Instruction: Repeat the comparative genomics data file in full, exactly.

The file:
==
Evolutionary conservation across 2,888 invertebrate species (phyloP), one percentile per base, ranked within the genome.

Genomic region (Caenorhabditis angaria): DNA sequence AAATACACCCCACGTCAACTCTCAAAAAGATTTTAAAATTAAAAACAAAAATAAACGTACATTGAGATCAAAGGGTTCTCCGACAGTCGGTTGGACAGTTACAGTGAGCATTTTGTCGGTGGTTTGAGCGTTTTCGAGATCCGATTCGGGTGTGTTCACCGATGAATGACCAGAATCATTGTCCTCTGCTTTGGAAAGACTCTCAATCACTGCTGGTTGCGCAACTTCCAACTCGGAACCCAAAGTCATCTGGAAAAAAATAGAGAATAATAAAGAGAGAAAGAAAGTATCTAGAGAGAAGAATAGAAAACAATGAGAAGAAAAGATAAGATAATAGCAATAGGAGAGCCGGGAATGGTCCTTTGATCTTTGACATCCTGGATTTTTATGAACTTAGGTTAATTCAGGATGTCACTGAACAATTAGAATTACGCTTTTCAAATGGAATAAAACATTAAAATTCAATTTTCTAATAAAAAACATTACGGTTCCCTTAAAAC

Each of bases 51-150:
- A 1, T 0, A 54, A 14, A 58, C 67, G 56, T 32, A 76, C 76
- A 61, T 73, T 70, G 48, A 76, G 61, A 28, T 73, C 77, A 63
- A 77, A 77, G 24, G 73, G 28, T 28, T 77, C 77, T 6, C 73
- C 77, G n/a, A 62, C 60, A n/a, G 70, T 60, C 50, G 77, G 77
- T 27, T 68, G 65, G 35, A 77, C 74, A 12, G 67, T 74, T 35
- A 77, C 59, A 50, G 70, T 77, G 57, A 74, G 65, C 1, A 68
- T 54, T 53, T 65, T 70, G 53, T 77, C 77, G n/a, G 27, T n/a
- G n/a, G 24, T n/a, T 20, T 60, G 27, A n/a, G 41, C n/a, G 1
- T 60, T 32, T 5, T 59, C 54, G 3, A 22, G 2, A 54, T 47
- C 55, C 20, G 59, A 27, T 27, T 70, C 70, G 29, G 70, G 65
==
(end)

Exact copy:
Evolutionary conservation across 2,888 invertebrate species (phyloP), one percentile per base, ranked within the genome.

Genomic region (Caenorhabditis angaria): DNA sequence AAATACACCCCACGTCAACTCTCAAAAAGATTTTAAAATTAAAAACAAAAATAAACGTACATTGAGATCAAAGGGTTCTCCGACAGTCGGTTGGACAGTTACAGTGAGCATTTTGTCGGTGGTTTGAGCGTTTTCGAGATCCGATTCGGGTGTGTTCACCGATGAATGACCAGAATCATTGTCCTCTGCTTTGGAAAGACTCTCAATCACTGCTGGTTGCGCAACTTCCAACTCGGAACCCAAAGTCATCTGGAAAAAAATAGAGAATAATAAAGAGAGAAAGAAAGTATCTAGAGAGAAGAATAGAAAACAATGAGAAGAAAAGATAAGATAATAGCAATAGGAGAGCCGGGAATGGTCCTTTGATCTTTGACATCCTGGATTTTTATGAACTTAGGTTAATTCAGGATGTCACTGAACAATTAGAATTACGCTTTTCAAATGGAATAAAACATTAAAATTCAATTTTCTAATAAAAAACATTACGGTTCCCTTAAAAC

Each of bases 51-150:
- A 1, T 0, A 54, A 14, A 58, C 67, G 56, T 32, A 76, C 76
- A 61, T 73, T 70, G 48, A 76, G 61, A 28, T 73, C 77, A 63
- A 77, A 77, G 24, G 73, G 28, T 28, T 77, C 77, T 6, C 73
- C 77, G n/a, A 62, C 60, A n/a, G 70, T 60, C 50, G 77, G 77
- T 27, T 68, G 65, G 35, A 77, C 74, A 12, G 67, T 74, T 35
- A 77, C 59, A 50, G 70, T 77, G 57, A 74, G 65, C 1, A 68
- T 54, T 53, T 65, T 70, G 53, T 77, C 77, G n/a, G 27, T n/a
- G n/a, G 24, T n/a, T 20, T 60, G 27, A n/a, G 41, C n/a, G 1
- T 60, T 32, T 5, T 59, C 54, G 3, A 22, G 2, A 54, T 47
- C 55, C 20, G 59, A 27, T 27, T 70, C 70, G 29, G 70, G 65